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And the clock ticks: Carrot offered, but Rose still not optimistic about new dock at P.G.
PORT GAMBLE — The clock continued to tick Thursday toward a deadline for Pope Resources to agree to a final cleanup plan with the state Department of Ecology.
Ecology officials said Wednesday a cleanup enforcement order was ready to be served March 5. When that happens, $7 million in state funding for land and shoreline acquisition that is tied to the cleanup plan, called a Natural Resource Damage Assessment, or NRD, goes away. That money is more than half the money raised by a coalition, which includes Ecology, to buy North Kitsap acreage and shoreline being sold by Pope Resources.
In addition, the Department of Ecology has $2 million in state funding to close a sewer outfall and restore geoduck beds.
At stake for Pope Resources: Pope would lose a buyer of more 565 acres of uplands and tidelands. And cleanup of the old mill site and bay would no longer be voluntary. Pope Resources entered Ecology’s voluntary cleanup program 11 years ago and has spent $10 million on marine and upland cleanup so far. To be done: The removal of 1,800 creosoted pilings and removal of above-water structures, and dredging and removal of wood waste from the bay.
As part of the NRD, Pope Resources would, among other things, plant riparian buffers, restore the beach, and contribute to the startup costs of a marine science center to be owned by Western Washington University. Pope Resources would also donate approximately 25 acres and 1.1 miles of tidelands to the state.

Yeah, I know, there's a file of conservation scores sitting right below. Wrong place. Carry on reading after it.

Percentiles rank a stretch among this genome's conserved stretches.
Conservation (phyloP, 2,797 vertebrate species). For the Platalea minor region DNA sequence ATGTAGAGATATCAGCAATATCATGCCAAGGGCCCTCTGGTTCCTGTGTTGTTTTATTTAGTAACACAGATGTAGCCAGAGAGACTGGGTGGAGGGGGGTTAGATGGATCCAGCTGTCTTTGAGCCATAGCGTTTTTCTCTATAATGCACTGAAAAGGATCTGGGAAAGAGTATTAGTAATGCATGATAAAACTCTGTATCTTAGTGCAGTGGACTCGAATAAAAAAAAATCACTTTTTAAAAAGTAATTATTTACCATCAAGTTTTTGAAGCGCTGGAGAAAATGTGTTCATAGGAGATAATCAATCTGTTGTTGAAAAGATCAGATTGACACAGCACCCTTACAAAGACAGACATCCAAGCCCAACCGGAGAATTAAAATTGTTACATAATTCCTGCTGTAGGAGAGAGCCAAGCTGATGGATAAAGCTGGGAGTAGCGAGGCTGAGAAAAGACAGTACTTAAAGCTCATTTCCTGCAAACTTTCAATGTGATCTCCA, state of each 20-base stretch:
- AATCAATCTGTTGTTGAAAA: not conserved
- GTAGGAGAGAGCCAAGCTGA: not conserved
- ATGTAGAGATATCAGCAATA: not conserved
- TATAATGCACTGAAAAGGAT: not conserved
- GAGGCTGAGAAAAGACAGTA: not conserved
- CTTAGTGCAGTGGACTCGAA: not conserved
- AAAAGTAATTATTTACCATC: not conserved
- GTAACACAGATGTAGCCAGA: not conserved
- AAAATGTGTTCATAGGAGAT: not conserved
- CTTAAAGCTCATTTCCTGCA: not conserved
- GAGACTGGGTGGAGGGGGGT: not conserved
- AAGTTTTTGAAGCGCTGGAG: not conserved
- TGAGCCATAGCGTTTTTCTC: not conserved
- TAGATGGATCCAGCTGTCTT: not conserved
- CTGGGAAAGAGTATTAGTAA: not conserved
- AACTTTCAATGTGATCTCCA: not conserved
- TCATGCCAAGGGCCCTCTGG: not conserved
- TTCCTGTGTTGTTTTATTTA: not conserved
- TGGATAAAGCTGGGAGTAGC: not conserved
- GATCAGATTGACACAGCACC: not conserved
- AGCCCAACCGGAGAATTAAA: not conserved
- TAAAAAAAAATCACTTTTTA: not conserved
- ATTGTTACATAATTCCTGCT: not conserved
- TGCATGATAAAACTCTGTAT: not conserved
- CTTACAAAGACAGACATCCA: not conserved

According to Jon Rose, president of Pope’s Olympic Property Group, costs of the final cleanup is $17 million and restoration is $7 million. Those costs would be shared by Pope Resources and the state Department of Natural Resources, to be negotiated.
The stalemate hinges on Pope’s desire to take the removal of two docks out of the cleanup plan. Ecology says the docks need to be removed because they have creosoted pilings and stand in the way of dredging wood waste. Rose says he needs those docks as mitigation when he applies for a new dock as part of the master plan for Port Gamble.
The idea is no “net loss of habitat” – in the view of regulatory agencies, if you want to build a dock, you have to be able to do something to offset the impacts of the dock. And the work you do can’t be counted twice. That means, work done under an earlier cleanup plan can’t be counted again toward future work.
Pope Resources is trying to ensure it can build a new dock. In 2008, the Port Gamble S’Klallam Tribe successfully appealed Pope Resource’s permit for a 165-foot dock on the grounds that it would negatively impact a herring spawning area and shellfish beds. The state Fish and Wildlife Department agreed, saying that because the dock would have allowed overnight moorage that it constituted a marina.
Pope now proposes an 85-foot gangway, 150-foot float and 80-foot pier that would allow for moorage of nine boats — one fewer than the marina threshold.
Port Gamble S’Klallam Tribe Chairman Jeromy Sullivan said in a Herald story last April he could support a dock, but added, “It depends on what kind of dock it is. We’ve always taken the approach that if you’re calling it a ‘dock,’ you’re calling it a ‘dock’ as defined by the Department of Health ... If you can tie up 10 vessels, it’s no longer a dock. We don’t write that kind of code, the Department of Health does.”
Chairman Leonard Forsman of the Suquamish Tribe, which has also been involved in discussions about Port Gamble Bay cleanup, said if Pope Resources wanted to build a dock that didn’t negatively impact shellfish beds or water quality, “I could see a scenario where maybe all parties could be satisfied.”